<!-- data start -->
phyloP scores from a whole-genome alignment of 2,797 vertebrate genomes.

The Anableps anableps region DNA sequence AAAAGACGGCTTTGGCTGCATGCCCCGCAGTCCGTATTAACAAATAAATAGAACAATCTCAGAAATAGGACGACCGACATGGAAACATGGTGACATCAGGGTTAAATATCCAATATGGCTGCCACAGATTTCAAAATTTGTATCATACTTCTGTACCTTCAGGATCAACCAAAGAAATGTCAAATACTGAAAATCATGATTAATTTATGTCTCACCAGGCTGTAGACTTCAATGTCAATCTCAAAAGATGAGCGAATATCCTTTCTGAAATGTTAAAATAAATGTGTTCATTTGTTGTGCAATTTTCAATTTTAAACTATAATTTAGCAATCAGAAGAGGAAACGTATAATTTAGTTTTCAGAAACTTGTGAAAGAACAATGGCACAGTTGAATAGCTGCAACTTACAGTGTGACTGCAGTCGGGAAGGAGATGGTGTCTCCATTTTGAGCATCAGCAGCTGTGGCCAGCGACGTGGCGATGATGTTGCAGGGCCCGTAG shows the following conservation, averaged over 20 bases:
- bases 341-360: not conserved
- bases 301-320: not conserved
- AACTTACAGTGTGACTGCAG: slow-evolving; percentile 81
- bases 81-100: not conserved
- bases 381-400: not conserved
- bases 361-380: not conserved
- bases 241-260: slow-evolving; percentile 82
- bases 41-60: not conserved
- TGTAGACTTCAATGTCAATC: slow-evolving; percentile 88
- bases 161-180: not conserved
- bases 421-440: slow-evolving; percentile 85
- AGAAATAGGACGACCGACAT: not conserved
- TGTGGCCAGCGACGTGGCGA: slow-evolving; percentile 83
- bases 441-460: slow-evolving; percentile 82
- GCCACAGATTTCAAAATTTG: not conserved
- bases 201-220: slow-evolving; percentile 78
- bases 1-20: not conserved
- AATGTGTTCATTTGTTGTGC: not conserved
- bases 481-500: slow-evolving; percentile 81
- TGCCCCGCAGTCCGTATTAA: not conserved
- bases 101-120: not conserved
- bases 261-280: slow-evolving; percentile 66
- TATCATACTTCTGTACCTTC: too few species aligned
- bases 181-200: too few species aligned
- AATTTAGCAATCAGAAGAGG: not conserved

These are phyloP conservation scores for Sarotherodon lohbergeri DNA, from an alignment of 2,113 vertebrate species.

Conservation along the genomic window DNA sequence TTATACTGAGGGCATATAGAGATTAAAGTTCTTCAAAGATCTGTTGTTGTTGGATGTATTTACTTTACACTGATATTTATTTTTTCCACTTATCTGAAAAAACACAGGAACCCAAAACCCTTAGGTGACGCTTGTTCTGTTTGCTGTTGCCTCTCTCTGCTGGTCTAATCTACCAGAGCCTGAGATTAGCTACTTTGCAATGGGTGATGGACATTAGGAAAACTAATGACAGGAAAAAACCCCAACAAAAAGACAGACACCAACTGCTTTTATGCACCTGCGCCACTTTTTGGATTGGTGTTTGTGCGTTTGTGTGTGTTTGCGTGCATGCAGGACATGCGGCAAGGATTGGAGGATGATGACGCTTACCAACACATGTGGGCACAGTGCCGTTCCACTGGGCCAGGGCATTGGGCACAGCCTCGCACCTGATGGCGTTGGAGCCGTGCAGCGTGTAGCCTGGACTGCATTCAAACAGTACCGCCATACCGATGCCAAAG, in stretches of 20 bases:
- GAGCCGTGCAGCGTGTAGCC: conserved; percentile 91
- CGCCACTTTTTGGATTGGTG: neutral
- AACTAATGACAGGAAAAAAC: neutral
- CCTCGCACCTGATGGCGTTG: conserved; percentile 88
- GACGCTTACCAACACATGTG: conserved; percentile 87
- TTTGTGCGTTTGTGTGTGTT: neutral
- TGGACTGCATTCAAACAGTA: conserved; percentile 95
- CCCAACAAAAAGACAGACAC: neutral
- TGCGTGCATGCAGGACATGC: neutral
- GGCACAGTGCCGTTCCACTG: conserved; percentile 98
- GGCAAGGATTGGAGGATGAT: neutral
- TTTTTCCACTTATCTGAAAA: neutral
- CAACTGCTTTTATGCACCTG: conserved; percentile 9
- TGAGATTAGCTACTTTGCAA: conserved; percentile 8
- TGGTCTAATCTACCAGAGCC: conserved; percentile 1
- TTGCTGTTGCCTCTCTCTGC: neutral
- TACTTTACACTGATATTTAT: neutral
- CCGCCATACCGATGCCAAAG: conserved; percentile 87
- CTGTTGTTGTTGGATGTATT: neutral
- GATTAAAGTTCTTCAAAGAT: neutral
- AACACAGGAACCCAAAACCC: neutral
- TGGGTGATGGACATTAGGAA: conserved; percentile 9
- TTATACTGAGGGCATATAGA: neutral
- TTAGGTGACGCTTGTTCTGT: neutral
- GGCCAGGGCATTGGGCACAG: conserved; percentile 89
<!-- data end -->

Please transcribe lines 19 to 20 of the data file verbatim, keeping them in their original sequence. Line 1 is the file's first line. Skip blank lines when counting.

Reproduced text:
- bases 1-20: not conserved
- AATGTGTTCATTTGTTGTGC: not conserved